with Sascha Engel:
Q1: When did you start writing and first influences?
Sascha: I started writing for publication in 2011. My initial writing experience, amateurish though it was, was in an academic context and heavily influenced by the reading I had done in philosophy for a few years prior. Particularly, I’ve always been fascinated by Jacques Derrida’s work (especially his Grammatology), arguing that speech and ultimately everything that has meaning is an instance of a form of writing – or writtenness. Teasing this out has been my project ever since; first in academic publications and now in experimental writing. You could say that Dada/Letterism is as big an influence, although it was indirect, and a strange, anarchically refracted Hegelianism.
Q2: Who are your biggest influences today?
Sascha: In terms of my experimental prose, I think I am most influenced by reading manuals and handbooks for computing machines – that is, for 1950s and 60s computers. There’s something laconically inhuman about their precise prose that influences me every day. (To what extent it shows, though, I can’t say.)
Q3: Any pivotal moment when you knew you wanted to be a writer?
Sascha: In undergrad, when I first encountered philosophical thinking. The idea that the whole world and everything we perceive is irreducibly broken down by a prism of language made me realize that that’s what I want to do: make such a prism of my own, and maybe share it with others.
Q4: Who has helped you most with writing?
Sascha: Every time I have a conversation, however short, with anyone who shares my interests, that helps a lot. The latest of these was with Jonathan Deasy, my good friend and co-editor in Strukturriss, who helped me past an impasse and so contributed to finishing my work on artificial intelligence.
Q5: Where did you grow up and how did that influence your writing & have any travels away influence your work?
Sascha: I’m originally German, and due to my parents’ occupation moved about all over the place, from Bavaria to the Netherlands, to West Germany and then to former East Germany, and then back to West Germany. I think this has led to the realization that there isn’t really a ‘home’ per se, nor a ‘place’, but only a set of identities that shift about. When I went to the U.S. to teach in academia, and then again when I returned to Europe after dropping out of that, I think that reinforced this.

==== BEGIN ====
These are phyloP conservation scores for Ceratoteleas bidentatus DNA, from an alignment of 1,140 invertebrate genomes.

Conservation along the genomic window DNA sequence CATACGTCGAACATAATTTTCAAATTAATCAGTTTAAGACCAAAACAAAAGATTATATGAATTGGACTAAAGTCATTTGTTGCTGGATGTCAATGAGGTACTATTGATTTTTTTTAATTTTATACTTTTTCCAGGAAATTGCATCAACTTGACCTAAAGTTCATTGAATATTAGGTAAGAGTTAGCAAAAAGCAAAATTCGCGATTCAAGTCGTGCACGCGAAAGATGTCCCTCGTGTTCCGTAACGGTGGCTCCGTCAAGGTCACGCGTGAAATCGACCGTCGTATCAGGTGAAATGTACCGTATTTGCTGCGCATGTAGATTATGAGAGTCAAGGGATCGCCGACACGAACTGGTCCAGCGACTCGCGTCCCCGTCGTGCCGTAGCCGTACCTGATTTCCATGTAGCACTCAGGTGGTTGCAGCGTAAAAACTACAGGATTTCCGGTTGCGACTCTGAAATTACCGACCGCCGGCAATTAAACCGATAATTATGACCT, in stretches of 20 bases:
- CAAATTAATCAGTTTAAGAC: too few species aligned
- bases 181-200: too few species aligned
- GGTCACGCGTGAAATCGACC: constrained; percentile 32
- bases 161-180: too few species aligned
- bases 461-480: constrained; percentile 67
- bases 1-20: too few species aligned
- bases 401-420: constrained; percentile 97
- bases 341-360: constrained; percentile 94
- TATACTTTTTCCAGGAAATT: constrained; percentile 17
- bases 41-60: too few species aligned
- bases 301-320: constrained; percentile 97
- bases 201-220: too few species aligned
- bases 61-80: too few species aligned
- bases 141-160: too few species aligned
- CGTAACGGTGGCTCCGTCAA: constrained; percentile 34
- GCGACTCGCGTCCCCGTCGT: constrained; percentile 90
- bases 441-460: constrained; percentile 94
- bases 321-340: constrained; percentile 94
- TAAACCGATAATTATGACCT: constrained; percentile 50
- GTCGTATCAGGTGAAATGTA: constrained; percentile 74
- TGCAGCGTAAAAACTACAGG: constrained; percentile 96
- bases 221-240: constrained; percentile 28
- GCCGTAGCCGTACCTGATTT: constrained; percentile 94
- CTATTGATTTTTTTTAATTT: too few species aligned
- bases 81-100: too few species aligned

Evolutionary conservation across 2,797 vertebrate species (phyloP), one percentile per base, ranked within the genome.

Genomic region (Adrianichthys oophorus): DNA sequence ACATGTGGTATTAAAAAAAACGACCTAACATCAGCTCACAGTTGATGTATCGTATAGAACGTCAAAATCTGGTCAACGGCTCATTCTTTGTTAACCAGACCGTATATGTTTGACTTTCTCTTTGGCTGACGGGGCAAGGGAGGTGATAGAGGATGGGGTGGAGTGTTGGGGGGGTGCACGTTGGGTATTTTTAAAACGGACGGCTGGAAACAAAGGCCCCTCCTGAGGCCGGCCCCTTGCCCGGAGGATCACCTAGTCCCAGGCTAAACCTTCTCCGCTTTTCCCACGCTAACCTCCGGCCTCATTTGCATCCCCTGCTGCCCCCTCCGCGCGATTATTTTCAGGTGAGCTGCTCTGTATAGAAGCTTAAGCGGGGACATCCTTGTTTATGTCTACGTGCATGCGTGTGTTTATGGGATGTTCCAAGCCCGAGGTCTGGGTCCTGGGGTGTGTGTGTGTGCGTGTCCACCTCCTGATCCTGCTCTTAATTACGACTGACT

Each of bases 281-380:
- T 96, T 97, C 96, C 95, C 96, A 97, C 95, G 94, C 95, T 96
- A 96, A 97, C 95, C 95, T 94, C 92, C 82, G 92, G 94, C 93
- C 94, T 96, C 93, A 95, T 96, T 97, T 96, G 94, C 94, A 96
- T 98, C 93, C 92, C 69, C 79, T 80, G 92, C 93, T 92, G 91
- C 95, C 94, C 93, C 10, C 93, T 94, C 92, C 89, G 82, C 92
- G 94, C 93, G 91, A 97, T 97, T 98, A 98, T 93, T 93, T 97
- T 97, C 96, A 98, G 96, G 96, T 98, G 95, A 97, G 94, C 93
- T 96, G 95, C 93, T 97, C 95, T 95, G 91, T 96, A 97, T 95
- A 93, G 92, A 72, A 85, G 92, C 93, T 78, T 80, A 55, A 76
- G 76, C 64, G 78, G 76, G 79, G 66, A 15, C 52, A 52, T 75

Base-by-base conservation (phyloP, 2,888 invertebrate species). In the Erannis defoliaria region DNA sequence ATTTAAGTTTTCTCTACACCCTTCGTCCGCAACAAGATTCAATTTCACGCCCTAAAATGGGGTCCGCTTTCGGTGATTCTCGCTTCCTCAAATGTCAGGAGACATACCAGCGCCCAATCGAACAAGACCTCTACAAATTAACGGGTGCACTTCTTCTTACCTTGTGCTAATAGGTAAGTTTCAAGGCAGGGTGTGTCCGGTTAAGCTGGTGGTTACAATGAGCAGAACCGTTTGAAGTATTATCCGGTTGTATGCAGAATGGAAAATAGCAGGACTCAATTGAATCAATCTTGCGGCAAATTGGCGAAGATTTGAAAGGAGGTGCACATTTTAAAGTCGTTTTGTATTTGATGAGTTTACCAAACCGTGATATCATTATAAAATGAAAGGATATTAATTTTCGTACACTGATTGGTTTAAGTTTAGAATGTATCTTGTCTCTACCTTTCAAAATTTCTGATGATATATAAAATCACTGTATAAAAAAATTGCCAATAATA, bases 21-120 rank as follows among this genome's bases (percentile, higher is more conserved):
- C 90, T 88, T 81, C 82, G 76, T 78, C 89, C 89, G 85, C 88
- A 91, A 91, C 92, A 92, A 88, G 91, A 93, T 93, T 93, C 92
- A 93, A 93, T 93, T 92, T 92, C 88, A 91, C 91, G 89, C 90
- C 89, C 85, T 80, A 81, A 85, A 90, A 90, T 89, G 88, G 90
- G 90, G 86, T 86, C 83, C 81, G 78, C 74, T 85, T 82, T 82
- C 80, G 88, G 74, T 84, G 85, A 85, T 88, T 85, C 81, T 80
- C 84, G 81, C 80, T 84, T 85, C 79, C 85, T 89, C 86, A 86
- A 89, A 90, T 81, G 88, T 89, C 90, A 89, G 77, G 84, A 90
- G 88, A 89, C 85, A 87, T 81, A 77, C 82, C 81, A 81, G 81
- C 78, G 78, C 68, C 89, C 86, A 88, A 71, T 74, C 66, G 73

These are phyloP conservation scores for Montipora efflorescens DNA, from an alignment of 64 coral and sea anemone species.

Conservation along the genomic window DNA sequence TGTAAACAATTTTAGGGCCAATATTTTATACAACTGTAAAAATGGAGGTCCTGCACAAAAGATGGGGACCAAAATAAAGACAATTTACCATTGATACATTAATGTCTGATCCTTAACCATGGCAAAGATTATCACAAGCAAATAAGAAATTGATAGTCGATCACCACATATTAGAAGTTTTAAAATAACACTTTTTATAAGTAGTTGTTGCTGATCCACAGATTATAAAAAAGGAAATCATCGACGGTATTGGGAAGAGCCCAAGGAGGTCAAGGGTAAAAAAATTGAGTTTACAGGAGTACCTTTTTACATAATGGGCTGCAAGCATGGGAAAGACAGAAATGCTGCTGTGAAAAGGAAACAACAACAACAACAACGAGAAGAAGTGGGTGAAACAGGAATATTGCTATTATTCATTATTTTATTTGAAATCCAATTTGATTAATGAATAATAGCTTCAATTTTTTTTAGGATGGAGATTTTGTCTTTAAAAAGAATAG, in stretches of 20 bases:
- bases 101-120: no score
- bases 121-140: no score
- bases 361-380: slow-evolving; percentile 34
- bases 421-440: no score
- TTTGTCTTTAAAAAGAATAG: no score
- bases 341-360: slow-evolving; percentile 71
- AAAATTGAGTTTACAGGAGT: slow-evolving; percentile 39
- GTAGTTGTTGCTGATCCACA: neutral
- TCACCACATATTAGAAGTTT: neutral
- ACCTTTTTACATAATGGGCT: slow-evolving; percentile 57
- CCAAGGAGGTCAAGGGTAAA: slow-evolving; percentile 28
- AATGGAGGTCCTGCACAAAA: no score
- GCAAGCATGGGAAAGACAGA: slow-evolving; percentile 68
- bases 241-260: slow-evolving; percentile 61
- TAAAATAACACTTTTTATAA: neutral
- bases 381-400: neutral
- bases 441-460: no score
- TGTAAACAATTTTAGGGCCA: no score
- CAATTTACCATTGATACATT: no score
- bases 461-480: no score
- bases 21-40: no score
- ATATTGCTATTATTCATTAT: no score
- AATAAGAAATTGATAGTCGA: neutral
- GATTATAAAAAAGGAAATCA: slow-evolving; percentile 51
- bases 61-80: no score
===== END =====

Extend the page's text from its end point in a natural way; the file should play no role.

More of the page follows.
Q6: What do you consider your most meaningful work you’ve done creatively so far to you?
Sascha: The “Twenty-One Computations” that just came out in Beir Bua Press are the culmination of five years of reading ‘ancient’ computing manuals and thinking about the humans projected by them. I think both in terms of experimental prose and philosophical statement, that’s my most meaningful work to date, not least because it helps me grapple with the existential meaning of being tethered to a smartphone all day every day…
Q7: Favorite activities to relax?
Sascha: I have a place a few kilometres from home where I go to turn everything off and unwind. And I am unreasonably obsessed with the Star Wars universe.
Q8: What is a favorite line/stanza from a poem/writing of yours or others?
Very difficult to choose from so many, but I think pride of place belongs to a passage from Derrida’s Writing and Difference, which guides how I conceive of what I do: “Wanting to say the miraculous overcoming, from which thinking announces itself, terrorizes itself and, at its height, attempts to insure itself against its destruction and drowning in madness and death. At its highest point, the hyperbole, the absolute opening, the uneconomic expenditure is always surprised by, and taken back into, an economy. This constitutes a relation between reason, madness, and death,” and that relation is writing.
Q9: Any recent or forthcoming projects that you’d like to promote?
My “Twenty-One Computations” are out from Beir Bua Press: https://beirbuapress.com/2021/07/25/twenty-one-computations-by-sascha-engel/
I also publish ruminations on artificial intelligence on a regular basis at the Centre for Experimental Ontology: https://centreforexperimentalontology.com/author/thinkcontinuum/
And I’ve just launched a website! http://thinkcontinuum.eu/ This has forthcoming work as well.